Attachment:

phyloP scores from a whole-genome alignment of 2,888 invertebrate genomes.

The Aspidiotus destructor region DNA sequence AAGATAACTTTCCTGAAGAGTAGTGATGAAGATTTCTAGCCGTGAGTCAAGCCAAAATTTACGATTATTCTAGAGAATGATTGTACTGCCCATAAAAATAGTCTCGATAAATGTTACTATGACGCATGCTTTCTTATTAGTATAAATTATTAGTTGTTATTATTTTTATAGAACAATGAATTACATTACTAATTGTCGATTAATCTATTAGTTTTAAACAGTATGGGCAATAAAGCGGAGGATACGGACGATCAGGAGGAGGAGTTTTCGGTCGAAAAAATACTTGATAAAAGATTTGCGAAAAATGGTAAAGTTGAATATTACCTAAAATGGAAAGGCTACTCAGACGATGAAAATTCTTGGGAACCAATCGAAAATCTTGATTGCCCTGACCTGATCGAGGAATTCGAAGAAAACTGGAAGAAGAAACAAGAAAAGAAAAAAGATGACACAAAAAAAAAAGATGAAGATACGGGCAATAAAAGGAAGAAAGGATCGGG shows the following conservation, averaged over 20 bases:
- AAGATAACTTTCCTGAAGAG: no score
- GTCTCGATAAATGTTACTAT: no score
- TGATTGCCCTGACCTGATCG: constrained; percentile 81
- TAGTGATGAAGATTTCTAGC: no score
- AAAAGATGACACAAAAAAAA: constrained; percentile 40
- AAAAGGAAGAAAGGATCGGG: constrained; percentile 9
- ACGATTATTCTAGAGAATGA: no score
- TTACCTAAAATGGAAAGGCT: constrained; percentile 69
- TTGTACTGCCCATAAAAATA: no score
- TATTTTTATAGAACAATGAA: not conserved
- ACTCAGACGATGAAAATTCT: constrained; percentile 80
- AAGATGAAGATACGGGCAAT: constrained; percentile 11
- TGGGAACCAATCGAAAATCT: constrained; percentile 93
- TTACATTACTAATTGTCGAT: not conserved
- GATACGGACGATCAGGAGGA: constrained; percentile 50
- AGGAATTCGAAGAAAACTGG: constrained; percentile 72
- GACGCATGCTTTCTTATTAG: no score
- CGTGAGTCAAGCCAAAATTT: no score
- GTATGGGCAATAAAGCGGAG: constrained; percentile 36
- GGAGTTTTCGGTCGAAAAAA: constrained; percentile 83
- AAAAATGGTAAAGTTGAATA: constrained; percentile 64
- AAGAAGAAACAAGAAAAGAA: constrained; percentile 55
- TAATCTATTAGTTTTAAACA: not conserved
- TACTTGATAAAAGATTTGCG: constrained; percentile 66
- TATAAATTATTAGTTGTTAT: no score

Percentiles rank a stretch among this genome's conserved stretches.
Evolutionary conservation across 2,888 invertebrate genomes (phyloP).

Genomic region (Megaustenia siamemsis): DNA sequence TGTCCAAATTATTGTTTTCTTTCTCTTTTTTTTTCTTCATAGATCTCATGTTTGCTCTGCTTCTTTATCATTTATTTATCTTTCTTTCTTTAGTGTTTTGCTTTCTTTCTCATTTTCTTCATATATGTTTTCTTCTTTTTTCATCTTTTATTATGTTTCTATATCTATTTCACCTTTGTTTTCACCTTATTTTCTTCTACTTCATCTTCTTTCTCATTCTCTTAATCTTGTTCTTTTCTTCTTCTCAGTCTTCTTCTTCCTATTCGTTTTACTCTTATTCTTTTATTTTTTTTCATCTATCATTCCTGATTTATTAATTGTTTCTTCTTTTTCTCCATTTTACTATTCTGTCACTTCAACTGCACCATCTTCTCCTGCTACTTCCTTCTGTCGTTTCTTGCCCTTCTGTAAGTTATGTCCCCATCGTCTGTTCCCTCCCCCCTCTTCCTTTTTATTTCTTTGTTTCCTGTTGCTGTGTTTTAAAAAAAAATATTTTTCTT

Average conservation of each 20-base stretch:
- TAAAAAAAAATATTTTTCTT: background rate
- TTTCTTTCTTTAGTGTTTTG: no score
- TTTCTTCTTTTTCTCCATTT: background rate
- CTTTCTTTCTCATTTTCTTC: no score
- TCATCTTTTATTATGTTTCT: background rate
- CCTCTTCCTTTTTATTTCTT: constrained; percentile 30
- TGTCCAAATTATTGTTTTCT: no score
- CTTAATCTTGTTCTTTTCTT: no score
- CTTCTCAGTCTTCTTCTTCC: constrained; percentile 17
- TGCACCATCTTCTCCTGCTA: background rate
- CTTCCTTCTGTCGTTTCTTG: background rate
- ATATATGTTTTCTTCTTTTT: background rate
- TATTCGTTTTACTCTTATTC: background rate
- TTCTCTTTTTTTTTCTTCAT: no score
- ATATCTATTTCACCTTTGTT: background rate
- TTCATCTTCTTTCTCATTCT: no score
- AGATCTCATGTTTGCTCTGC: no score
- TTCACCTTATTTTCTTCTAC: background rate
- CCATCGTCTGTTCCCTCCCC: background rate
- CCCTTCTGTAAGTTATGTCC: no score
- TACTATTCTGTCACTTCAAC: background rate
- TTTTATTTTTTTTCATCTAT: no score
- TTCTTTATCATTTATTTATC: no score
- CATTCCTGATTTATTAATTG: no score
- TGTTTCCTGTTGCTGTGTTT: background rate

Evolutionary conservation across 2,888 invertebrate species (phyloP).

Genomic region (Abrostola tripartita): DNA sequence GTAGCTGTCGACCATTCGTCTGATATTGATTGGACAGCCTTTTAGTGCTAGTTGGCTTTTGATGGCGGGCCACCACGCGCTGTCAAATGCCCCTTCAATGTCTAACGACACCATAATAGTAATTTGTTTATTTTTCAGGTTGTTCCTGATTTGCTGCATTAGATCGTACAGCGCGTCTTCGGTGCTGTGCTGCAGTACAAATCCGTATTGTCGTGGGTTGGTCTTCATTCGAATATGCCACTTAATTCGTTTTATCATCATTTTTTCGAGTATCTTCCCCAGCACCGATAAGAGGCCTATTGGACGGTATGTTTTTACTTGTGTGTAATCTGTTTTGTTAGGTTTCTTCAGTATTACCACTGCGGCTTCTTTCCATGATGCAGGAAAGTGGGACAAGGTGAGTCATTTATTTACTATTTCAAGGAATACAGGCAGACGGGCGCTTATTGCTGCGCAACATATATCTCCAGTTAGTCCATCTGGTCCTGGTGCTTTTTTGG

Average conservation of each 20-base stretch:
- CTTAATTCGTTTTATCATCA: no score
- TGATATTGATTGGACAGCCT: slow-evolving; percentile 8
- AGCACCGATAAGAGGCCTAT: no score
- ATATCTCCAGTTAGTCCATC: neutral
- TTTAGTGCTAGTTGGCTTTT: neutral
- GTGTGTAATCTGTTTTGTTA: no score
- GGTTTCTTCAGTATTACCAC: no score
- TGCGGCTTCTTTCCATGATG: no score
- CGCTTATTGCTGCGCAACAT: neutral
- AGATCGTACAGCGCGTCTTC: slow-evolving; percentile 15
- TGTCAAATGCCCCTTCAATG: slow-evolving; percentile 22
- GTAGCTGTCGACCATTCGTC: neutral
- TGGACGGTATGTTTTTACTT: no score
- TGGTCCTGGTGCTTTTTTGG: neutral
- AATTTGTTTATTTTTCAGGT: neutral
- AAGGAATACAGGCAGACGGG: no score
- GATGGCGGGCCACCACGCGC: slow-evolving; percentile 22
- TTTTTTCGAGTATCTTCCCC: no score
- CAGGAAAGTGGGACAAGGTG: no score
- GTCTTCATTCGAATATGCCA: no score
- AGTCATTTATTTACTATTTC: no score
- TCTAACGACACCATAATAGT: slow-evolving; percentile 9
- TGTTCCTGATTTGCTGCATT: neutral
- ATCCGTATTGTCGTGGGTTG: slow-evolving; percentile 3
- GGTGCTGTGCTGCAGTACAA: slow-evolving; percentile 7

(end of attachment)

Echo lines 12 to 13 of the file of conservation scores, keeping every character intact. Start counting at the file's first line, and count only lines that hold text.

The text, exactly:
- TATTTTTATAGAACAATGAA: not conserved
- ACTCAGACGATGAAAATTCT: constrained; percentile 80